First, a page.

Day 4 – January 28th – Lifesong India – Narsapur, India…

 Our days in India start bright and early at 5:30 am. 

The first teaching sessions start at 6:00 am -7:00 am with singing and joyful sounds. Brenna started her second session with the kids who were very receptive and engaged as they became more comfortable with us.  Siromani was Brenna’s vibrant translator.  I think she was giving the kids mini sermons as she was translating.   The kids are up early and go to bed late studying.  We are tired keeping up with their schedules but are enjoying the enthusiasm of the kids here.  This year we only going to one of the other  homes on Friday as it is hard to transport all of us around. 

We have been blessed to see the new bibles and clothes from our Christmas giving of friends back home in the United States.  The kids are very thankful for the gifts and treasures from our friends back home that pray and support them. 

After our morning breakfast, the kids head out to school and we have been heading to the pastor’s conference.

The drive to the pastor’s conference is quite the adventure.  We leave the town of Narsapur and head through several villages to get to the East Godavari region.   Our car has to navigate small roads through coconut groves and rice fields as well as fitting on small foot-bridges that take us across the canals of the Godavari river.  The Godavari river which is often called the bread-basket from West to East across India is amazing to see.  We are viewing the river before it feeds out to the Bay of Bengal.  The East Godavari people are some of the most colorful, joyful, prayerful and loving people I have ever met.  They love the Lord and they love their fellow man.  The villages are filled with beautiful coconut groves and rice fields as that is their main source of income.  It’s amazing to see piles and piles of coconut shells that are used for cooking as well as ropes that they make from them.  We also noticed some nice concrete homes that look like they were in pristine condition.  It was sad to hear why many of these homes are here.  Many of the women in the villages have been contracted to be servants in homes in Dubai and various countries in the Arabic region.  The women send money back home to build these homes as a sign of their status now in life.  The life for these women in these homes abroad is not one of joy and happiness and many cases they are mistreated.  Their families are separated with husbands left to fend for themselves and children to be left behind.  Many of these kids are now in some of our Lifesong homes.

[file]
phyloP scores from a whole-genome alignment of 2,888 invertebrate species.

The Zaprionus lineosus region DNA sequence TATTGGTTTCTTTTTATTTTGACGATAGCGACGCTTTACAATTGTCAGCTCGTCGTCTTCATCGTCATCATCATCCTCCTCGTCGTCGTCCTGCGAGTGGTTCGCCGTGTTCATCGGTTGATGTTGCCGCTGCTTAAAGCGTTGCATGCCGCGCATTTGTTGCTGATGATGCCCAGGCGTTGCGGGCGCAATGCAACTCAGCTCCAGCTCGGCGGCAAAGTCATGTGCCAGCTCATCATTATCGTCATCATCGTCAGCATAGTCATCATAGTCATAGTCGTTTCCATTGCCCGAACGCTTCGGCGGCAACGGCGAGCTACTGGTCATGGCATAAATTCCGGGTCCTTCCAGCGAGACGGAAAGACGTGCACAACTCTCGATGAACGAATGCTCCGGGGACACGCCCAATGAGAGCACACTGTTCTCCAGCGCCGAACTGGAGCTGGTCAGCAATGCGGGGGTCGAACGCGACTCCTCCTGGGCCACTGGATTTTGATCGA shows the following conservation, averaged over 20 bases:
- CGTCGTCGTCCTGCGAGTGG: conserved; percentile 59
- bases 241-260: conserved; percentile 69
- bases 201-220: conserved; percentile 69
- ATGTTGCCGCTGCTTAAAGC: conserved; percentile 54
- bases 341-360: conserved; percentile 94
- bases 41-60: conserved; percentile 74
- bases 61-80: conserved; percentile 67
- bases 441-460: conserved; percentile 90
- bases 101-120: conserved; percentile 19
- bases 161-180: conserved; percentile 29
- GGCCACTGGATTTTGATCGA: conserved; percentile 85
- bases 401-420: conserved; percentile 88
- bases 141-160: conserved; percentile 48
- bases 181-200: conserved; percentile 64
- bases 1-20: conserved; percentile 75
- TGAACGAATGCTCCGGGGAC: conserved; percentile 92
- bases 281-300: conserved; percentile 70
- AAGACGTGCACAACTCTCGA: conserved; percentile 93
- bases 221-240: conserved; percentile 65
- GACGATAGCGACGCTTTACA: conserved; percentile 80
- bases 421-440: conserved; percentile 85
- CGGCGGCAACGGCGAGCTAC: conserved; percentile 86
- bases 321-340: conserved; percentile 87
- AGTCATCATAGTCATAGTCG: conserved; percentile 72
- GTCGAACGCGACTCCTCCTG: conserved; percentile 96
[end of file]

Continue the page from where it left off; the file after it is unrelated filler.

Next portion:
Once we arrived at the pastor’s conference, it was amazing to see the many village pastors, their wives, and villagers coming to hear God’s word.   Pastor Chris Hopf has been sharing each day morning and night with the assistance of Bob and Siromani Stoll and two of the main pastors who speak English.  They have been very receptive to Chris and love him dearly as this is his third trip to India to be in fellowship with them.  This particular day we experienced the joyful music of some of the pastor’s singing with Siromani in Telegu.   Although I am not able to speak the language well, I am able to understand every word they are saying. 

After the service, we were able to spend some time getting to know some of the people and their needs.  Many of the women and children came up to us asking for specific prayer.  It was amazing to fellowship with them and most importantly lay hands and pray for them.  The people here are not afraid to ask for prayer for the smallest and biggest thing going on in their lives.  Back home in the States when are shy to ask for prayer.  When was the last time we asked a fellow brother or sister in Christ to lay hands on us and pray for our ailments or needs?  Brenna and I were humbled by this time and their sincerity and love for the Lord. 

We returned home that day going along the same exciting road and this time got to see many monkeys on the foot bridge, which Neha absolutely loved.  The ride was long but amazing to experience how the majority of India lives each day. 

We returned home for some rest, late lunch and time with the girls at home from college.   We started our third lesson with the girls and they became more and more comfortable with the teaching and us.  The jet-lag finally hit Neha and she went to bed without dinner and was out till the next morning.  Very unusual for me to retire early in the evenings and I have enjoyed spending that one-on-one time with Neha each evening and morning.  

Bathing here is been exciting for Neha.  The water is cold or lukewarm from the tap and the bathroom is all one room, sink, toilet and shower area.  She has learned to take a quick body bath kicking and screaming.  I am so glad that her first trip to India has been going to the orphanage and village areas instead of the big cities where things are comfortable.

Love, Eliabeth and neha

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